Tuesday, April 14, 2020

Gone viral: part III

Welcome to part III of my lockdown diaries. If you have a little oh, I dont know, FREE TIME on your hands, part II is available here and part I is available here.

April 6
Amazon delivers a box. This is the highlight of my day—a box! With stuff in it! Stuff for me! Actually, it’s stuff to occupy my kids, but no matter; I bought it, so it’s sort of for me. Deliveries these days are bizarre. When UPS came with our new printer last week, the delivery dude basically threw the box at me and ran off before I could contaminate him or whatever he was so worried about. *cough* 

April 7
In an abundance of completely misguided wisdom, the government decides that there are entirely too many people strolling about during the one hour of exercise we are allowed outside of our homes per day. So they limit exercise to before 10 a.m. or after 7 p.m., which as any common idiot can imagine is ABSOLUTELY going to worsen the problem.

April 8
I go running at 7:01 p.m., along with what feels like half the town. WTF was the government thinking? I do my best to steer clear of everyone, even leaving the trail and running in the middle of the road (“Thanks for the asphalt,” say my knees and ankles). An older woman leaning on a walker glares at me, as though I were the Grim Reaper in the flesh, despite my respecting about 2x the recommended social distance AND holding my breath. Sigh.

April 10
Oh look! Our local authorities have noticed that the whole 10 a.m. to 7 p.m. restriction thing was an epic failure. But have they recanted? Not a chance! Instead they have doubled down, and now my entire neighborhood is encircled in barricade tape to keep folks off the most popular running paths, i.e. the ones that aren’t full of roots, leaves, and rocks. Speaking of barricades, I kind of feel like climbing one. Where’d I put my French flag?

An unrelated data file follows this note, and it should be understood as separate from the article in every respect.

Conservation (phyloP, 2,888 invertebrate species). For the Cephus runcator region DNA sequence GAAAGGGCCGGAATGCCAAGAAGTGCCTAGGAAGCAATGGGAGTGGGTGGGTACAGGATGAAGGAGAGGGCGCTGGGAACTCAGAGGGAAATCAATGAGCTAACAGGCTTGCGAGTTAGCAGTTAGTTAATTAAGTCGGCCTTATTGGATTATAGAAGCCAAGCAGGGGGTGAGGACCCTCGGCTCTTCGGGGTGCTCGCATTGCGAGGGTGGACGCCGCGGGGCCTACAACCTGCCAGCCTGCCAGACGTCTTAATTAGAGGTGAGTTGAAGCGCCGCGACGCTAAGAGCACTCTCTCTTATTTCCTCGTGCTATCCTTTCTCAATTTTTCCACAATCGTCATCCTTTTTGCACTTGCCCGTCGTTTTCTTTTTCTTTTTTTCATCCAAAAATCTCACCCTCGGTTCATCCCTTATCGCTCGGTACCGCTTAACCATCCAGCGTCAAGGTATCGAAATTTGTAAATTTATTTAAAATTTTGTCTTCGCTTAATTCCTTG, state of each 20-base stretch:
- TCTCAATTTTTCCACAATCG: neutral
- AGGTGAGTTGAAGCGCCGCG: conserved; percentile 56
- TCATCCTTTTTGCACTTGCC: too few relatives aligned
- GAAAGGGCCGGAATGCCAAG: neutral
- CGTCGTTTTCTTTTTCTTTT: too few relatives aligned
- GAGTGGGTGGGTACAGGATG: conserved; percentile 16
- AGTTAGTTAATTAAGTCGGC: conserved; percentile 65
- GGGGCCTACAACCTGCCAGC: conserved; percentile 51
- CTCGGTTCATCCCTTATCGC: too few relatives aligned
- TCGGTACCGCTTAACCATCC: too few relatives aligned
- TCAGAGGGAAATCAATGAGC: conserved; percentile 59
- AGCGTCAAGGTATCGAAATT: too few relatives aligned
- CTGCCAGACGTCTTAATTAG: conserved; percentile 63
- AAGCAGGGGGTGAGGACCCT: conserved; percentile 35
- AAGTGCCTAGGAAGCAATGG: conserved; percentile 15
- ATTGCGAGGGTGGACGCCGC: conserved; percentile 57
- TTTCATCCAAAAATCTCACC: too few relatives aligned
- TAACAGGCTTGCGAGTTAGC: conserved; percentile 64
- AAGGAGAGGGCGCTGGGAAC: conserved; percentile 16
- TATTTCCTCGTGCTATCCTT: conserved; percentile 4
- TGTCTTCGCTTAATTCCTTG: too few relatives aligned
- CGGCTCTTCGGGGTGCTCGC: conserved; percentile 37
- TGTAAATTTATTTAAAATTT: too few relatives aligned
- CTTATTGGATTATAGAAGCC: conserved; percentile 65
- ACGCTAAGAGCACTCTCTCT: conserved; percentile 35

April 12
Christos Anesti! I slip outside early in the morning and hide the 48 plastic eggs that I ordered online last month and spent 30 minutes filling with chocolates before going to bed a few hours ago. I sit in the garden and enjoy the silence. Having an apartment with a garden is an absolute lifesaver and I am incredibly grateful to be able to do this. The kids soon wake up and have a fantastic time racing about collecting the eggs. This feels like a solid win.

Easter Covid-style turns out quite nicely, actually. I tell the children that I am going to church, which these days means disappearing into my bedroom with my laptop and the online worship service of the American Church in Paris, virtual communion included. It’s alternative, but kind of fun! I like the fact that I can hit “pause” to go to the ladies’ room instead of slinking out of the sanctuary through the back door like I would if I were at a physical church.

Later, we go out for our daily stroll, which lo and behold takes us to the very neighborhood where I have an invitation to a “through the fence” wine tasting. We meet a very nice wine merchant, who lets us into his front yard where he introduces us to his wife and two children, who seem elated to meet our two children and the four of them R-U-N-N-O-F-T together immediately, which makes me realize how lonely my kids probably are, and I’m about to start feeling guilty but I can’t because there is a glass of chilled rosé being handed to me and before I know it the four of us are laughing and telling stories and GOOD LORD IT IS SO NICE TO JUST TALK TO ACTUAL PEOPLE! Like not on FaceTime or Zoom or whatever. Actual people. We buy six bottles and I stop just shy of asking them if we can be friends IRL. Come to think of it, I still might.

We head home, where I make a fairly elaborate Easter dinner, complete with hard boiled eggs sculpted into little chickens and again, I feel pretty proud of myself. My son says, “Mom, this is the best Easter I’ve ever had.” Remembering this simple affirmation is the primary reason for my writing this entire post. Our Easter is full of hope indeed. 

April 13
Macron addresses the nation wearing his furrowed, “empathetic” look. No wonder he’s trying to look empathetic—he announces FOUR MORE WEEKS of lockdown. I’m about to go look for anything I can make into a noose when he adds that after these next four weeks, schools will reopen. WADHESAY? So help me, there IS a light at the end of this long-ass tunnel. And that light is called “public school.” 

This really won’t last forever. Imagine that.

1 comment:

  1. I shared your blog with a friend of mine who is hunkering down somewhere in France. He was very appreciative. School in 4 weeks - sooo happpy for you.